Critics often refer to Golding’s novels as religious myths or parables, stories written to illustrate a moral point. Lord of the Flies symbolically relates Golding’s idea of what happens when human beings refuse to deal with the destructive forces in their own nature. Golding defines the Characters just enough to explain their various responses to the threat of the “Lord of the Flies.” Within this group are fairly typical representatives of an English school of the time; that they have no personal characteristics beyond the ordinary serves to emphasize Golding’s point that the evil infecting the boys could manifest itself in any normal human being. Yet the novel is not merely a moral fable but a gripping adventure story. Golding skillfully leads the reader through the steps of the developing situation, from the ominous fear of the “littlun” who dreams of “The Beast,” to the formation of a savage tribe headed by Jack, to the hunt to find and kill Ralph. Although the transformation of the innocent schoolboys is shocking, it develops so gradually that the situation is believable.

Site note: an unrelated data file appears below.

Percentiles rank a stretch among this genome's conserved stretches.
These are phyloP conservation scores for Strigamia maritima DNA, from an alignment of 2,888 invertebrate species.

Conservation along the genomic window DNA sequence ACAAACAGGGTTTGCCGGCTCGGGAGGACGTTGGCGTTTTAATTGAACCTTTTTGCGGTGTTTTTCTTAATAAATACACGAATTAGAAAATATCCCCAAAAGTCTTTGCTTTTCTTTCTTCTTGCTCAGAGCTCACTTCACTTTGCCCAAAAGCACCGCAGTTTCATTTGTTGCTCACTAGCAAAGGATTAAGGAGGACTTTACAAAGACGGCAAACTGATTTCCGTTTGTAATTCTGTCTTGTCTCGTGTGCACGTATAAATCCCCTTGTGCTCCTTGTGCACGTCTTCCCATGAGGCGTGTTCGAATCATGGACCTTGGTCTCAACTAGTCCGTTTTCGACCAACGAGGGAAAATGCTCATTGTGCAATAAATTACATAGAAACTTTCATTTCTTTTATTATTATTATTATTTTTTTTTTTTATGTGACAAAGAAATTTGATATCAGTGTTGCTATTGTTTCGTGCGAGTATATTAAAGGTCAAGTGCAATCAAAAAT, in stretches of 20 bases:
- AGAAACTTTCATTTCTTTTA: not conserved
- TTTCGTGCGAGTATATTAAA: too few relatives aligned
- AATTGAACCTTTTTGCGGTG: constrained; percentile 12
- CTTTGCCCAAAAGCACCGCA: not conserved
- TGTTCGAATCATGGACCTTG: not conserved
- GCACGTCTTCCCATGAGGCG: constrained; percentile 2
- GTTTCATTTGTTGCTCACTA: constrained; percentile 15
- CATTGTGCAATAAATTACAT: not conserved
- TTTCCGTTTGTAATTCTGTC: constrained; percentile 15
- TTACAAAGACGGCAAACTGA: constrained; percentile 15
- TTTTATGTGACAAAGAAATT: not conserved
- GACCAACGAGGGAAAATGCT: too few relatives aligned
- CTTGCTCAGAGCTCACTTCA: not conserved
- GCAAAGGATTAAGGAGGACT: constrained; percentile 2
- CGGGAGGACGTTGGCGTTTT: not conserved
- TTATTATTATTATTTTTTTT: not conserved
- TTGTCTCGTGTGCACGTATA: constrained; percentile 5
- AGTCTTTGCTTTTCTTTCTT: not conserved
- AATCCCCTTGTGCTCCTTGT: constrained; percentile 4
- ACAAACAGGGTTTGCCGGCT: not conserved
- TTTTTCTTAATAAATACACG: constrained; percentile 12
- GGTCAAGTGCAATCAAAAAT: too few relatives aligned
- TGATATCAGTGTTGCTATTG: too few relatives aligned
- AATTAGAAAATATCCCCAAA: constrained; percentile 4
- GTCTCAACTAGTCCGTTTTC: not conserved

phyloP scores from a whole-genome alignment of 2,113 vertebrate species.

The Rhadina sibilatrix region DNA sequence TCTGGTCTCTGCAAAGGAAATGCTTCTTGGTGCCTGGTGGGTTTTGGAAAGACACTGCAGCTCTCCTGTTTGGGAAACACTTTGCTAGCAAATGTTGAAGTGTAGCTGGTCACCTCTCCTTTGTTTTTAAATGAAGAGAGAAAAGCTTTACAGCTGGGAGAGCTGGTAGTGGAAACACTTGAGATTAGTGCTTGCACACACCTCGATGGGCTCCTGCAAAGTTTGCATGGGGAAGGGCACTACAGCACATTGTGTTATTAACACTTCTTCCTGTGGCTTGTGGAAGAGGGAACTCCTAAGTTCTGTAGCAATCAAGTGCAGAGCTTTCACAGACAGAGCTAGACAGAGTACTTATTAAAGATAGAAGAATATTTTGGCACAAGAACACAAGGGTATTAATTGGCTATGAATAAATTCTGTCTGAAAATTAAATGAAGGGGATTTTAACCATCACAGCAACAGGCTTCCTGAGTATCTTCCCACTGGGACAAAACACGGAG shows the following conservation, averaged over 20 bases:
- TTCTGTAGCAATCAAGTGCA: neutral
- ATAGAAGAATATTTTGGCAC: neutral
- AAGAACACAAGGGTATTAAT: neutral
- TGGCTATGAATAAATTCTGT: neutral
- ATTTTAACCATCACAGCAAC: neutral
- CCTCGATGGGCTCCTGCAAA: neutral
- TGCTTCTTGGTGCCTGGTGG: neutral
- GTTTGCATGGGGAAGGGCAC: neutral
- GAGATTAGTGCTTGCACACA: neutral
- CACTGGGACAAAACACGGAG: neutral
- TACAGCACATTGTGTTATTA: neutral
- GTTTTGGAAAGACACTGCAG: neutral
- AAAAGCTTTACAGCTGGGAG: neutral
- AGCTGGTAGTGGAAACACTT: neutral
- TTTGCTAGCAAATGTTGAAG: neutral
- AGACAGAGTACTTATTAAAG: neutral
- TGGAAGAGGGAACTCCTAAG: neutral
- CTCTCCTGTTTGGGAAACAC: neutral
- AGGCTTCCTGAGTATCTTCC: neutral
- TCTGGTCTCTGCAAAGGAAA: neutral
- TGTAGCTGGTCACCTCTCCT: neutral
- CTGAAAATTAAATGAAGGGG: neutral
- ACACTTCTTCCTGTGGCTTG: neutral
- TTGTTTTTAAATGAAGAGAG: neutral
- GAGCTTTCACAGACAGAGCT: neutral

Particularly effective is the eerie and threatening manner in which the evil spirit of the “Lord of the Flies” comes to life. By the time Simon meets “The Beast” for himself, the reader is thoroughly convinced that it is real and more horrifying than any of the boys has imagined. The crucial scene in which the killing of a sow unleashes the savage force within the schoolboy tribe is also persuasive. Golding keeps the language simple and direct, and the dialogue accurately reflects the language of schoolboys at that time.
Some readers might think the novel ends rather abruptly with the arrival of the naval officer who rescues the boys. His response to the evidence of two murders and a group of schoolchildren turned into violent savages seems too calm. Perhaps Golding wishes to create a sense of irony through this depiction of a warrior lecturing the schoolboys on their inability to behave like proper Englishmen.